A certain amount of command and control, exercised through a hierarchy is often necessary to get work done. I suggest temporary, negotiated hierarchies so that teams can form and re-form depending on what needs to be done. Reorganization can be inherent in the enterprise structure and not a cataclysmic event that happens only when management systems fail.
We are in the early stages of an emerging era where network modes of organization dominate over institutions and markets. Networks naturally route around hierarchy. Networks also enable work to be done cooperatively, as opposed to collaboratively in institutions or competitive markets.
What would an organization look like with looser hierarchies and stronger networks? Probably a lot more human, retrieving some of the intimacy and cooperation of tribal groups. We already have other ways of organizing work. Orchestras are not teams, and neither are jazz ensembles. There may be teamwork on a theatre production but the cast is not a team. It is more like a community of practice, with strong and weak social ties.
Hierarchical teams are what we get when we use the blunt stick of economic consequences — with financial quid pro quo — as the prime motivator. In a creative economy, the unity of hierarchical teams is counter-productive, as it shuts off opportunities for serendipity and innovation. In a complex and networked economy workers need more autonomy for self-governance.
A new dominant organizational form (the network) requires new leadership models. The command and control model of a hierarchy, a simple branching network, is inadequate. The corporate world has been significantly influenced by American business models and business schools for the past century. Most of these are obsolete. Instead, we can learn from Nordic leadership models and create organizations that take advantage of a networked world.
“American managers are assertive, aggressive, goal and action oriented, confident, vigorous, optimistic, and ready for change. They are capable of teamwork and corporate spirit, but they value individual freedom and their first interest is furthering their own career.”
“Swedish management is decentralized and democratic. The rationale is that better informed employees are more motivated and perform better. The drawback is that decisions can be delayed.”
“Finnish leaders exercise control from a position just outside and above the ring of middle managers, who are allowed to make day-today decisions. Finnish top executives have the reputation of being decisive at crunch time and do not hesitate to stand shoulder to shoulder with staff and help out in crises.”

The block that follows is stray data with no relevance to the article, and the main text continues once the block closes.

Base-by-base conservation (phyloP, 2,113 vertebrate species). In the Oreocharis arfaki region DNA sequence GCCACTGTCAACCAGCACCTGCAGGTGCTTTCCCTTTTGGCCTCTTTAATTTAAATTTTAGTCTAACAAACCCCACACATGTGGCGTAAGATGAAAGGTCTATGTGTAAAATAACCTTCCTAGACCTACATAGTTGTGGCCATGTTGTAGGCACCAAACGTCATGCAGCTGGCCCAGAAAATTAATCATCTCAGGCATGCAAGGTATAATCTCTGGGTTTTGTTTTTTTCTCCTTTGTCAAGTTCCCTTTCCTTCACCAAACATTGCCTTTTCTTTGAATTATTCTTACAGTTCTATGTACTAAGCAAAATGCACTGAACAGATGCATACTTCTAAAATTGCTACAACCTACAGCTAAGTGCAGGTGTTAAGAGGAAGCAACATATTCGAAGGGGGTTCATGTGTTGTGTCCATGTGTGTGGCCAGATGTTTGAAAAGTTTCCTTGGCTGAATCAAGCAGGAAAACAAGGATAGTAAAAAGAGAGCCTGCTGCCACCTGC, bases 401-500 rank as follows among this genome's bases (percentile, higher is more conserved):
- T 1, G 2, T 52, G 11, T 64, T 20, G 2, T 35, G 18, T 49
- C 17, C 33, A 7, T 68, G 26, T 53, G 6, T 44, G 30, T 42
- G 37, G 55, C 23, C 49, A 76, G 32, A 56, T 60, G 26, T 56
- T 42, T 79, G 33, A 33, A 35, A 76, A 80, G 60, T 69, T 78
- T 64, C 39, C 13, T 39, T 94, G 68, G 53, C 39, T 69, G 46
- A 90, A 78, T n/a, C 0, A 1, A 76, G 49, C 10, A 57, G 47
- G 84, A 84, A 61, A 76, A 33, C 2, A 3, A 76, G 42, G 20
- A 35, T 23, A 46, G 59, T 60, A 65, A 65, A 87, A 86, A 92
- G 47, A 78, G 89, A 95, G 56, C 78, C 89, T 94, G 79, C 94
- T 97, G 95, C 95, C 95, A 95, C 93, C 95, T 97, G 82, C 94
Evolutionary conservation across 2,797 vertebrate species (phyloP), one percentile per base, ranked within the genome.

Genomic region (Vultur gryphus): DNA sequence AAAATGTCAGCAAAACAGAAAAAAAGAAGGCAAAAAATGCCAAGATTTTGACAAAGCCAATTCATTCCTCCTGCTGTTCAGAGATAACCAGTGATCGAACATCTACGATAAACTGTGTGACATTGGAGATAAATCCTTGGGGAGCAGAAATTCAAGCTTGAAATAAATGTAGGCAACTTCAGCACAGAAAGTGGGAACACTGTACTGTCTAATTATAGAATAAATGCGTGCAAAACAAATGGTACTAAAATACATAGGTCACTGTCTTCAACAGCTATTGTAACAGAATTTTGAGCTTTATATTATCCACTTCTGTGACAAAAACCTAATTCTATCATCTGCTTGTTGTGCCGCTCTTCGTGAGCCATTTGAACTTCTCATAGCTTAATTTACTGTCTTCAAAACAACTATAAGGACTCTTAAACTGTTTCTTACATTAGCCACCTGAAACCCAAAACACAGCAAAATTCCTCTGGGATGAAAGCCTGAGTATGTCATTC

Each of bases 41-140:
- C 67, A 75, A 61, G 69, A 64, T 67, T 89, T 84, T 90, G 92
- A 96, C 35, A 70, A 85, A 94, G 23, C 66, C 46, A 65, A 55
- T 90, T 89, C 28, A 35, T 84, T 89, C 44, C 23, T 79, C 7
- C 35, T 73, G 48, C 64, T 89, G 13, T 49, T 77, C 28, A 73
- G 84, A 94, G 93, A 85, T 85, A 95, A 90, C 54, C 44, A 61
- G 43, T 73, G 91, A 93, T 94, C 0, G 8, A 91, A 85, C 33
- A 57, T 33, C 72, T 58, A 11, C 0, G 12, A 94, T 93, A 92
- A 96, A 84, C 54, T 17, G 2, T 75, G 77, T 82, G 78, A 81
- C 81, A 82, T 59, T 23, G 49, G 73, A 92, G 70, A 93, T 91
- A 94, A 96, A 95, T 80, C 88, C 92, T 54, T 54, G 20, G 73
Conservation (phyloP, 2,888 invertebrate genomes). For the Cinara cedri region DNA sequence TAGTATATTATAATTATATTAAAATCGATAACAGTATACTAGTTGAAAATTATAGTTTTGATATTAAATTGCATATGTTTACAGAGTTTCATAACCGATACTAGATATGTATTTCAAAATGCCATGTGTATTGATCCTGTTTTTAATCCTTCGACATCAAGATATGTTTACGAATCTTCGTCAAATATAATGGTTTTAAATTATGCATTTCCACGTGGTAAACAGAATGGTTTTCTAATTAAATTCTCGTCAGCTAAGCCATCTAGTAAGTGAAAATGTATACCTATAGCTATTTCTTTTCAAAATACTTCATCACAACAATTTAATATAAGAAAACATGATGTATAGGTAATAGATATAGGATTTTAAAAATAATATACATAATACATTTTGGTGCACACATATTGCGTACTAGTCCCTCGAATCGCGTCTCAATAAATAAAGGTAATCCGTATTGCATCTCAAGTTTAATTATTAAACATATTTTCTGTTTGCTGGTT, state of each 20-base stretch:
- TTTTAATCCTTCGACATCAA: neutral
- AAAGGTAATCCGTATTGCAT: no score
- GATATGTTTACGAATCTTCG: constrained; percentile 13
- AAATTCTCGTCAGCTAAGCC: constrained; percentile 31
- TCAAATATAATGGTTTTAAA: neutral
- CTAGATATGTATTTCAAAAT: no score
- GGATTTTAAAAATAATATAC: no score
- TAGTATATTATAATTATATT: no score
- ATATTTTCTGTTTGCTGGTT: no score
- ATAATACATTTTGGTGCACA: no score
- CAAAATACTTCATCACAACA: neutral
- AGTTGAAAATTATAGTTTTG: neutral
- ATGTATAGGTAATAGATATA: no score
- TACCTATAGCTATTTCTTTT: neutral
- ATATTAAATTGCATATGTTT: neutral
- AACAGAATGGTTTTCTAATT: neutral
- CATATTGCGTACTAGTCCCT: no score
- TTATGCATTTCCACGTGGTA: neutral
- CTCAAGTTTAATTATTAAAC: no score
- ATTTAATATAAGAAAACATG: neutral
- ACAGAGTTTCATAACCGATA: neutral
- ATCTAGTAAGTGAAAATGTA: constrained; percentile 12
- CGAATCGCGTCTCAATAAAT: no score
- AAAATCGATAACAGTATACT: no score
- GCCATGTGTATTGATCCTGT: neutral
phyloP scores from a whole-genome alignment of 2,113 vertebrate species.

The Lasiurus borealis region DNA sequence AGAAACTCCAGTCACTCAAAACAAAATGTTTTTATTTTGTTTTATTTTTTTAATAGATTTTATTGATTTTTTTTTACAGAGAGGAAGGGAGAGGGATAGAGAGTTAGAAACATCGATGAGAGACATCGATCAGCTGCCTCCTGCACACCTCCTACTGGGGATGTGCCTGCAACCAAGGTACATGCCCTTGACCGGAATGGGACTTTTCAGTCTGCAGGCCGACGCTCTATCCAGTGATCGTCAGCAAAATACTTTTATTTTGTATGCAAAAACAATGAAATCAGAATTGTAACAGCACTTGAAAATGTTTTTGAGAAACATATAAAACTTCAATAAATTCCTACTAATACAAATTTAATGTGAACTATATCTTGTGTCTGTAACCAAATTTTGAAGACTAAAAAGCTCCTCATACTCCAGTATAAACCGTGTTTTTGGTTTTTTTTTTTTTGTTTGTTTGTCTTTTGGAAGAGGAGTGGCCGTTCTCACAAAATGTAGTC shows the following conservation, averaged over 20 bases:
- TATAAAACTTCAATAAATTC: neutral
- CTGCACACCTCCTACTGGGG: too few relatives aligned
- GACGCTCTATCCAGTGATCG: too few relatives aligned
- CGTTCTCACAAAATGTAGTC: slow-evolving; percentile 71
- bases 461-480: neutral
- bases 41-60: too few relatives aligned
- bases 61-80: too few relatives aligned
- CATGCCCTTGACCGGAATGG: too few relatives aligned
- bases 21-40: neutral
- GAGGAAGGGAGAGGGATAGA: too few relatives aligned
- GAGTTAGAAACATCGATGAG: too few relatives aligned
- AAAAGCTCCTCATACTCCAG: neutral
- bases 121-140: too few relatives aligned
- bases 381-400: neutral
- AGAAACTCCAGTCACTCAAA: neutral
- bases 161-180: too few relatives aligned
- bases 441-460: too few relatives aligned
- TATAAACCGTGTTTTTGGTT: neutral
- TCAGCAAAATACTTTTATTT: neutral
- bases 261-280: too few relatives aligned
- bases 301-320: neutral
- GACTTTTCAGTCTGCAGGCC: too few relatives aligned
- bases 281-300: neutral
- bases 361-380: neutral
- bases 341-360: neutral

“In democratic Norway, the boss is very much in the center of things, and staff enjoy access to him or her most of the time. Middle managers’ opinions are heard and acted upon in egalitarian fashion, but top executives rarely abandon responsibility and accountability.”
The problem with the American model is that it leads to hubris, with few checks and balances on the person in charge.
“Hubris syndrome was formulated as a pattern of behaviour in a person who: (i) sees the world as a place for self-glorification through the use of power; (ii) has a tendency to take action primarily to enhance personal image; (iii) shows disproportionate concern for image and presentation; (iv) exhibits messianic zeal and exaltation in speech; (v) conflates self with nation or organization; (vi) uses the royal ‘we’ in conversation; (vii) shows excessive self-confidence; (viii) manifestly has contempt for others; (ix) shows accountability only to a higher court (history or God); (x) displays unshakeable belief that they will be vindicated in that court; (xi) loses contact with reality; (xii) resorts to restlessness, recklessness and impulsive actions; (xiii) allows moral rectitude to obviate consideration of practicality, cost or outcome; and (xiv) displays incompetence with disregard for nuts and bolts of policy making.” —Brain: A Journal of Neurology, 2009-02-12
Using a consultative and open Nordic model could lead to more democratic workplaces.
“The more likely dividend from improved societal awareness of hubris is that, as expectations change, leaders in all walks of life may feel a much greater obligation to accept and not resist society’s prescribed course of democratic constraint, accept statutory term constraints such as the 8 years on a US President and, when alerted to their behaviour, step down voluntarily from office or not seek re-election and reappointment as leader.” —The Atlantic, 2017-09
Hierarchical power, which has informed most of our organizational design for the past century is actually debilitating. Not only does power corrupt, but it causes brain damage.
“Power, the research says, primes our brain to screen out peripheral information. In most situations, this provides a helpful efficiency boost. In social ones, it has the unfortunate side effect of making us more obtuse. Even that is not necessarily bad for the prospects of the powerful, or the groups they lead. As Susan Fiske, a Princeton psychology professor, has persuasively argued, power lessens the need for a nuanced read of people, since it gives us command of resources we once had to cajole from others. But of course, in a modern organization, the maintenance of that command relies on some level of organizational support. And the sheer number of examples of executive hubris that bristle from the headlines suggests that many leaders cross the line into counterproductive folly.” —The Atlantic, 2017-09
We should not inflict such power on individuals and instead learn how to distribute it to help the whole network make better decisions.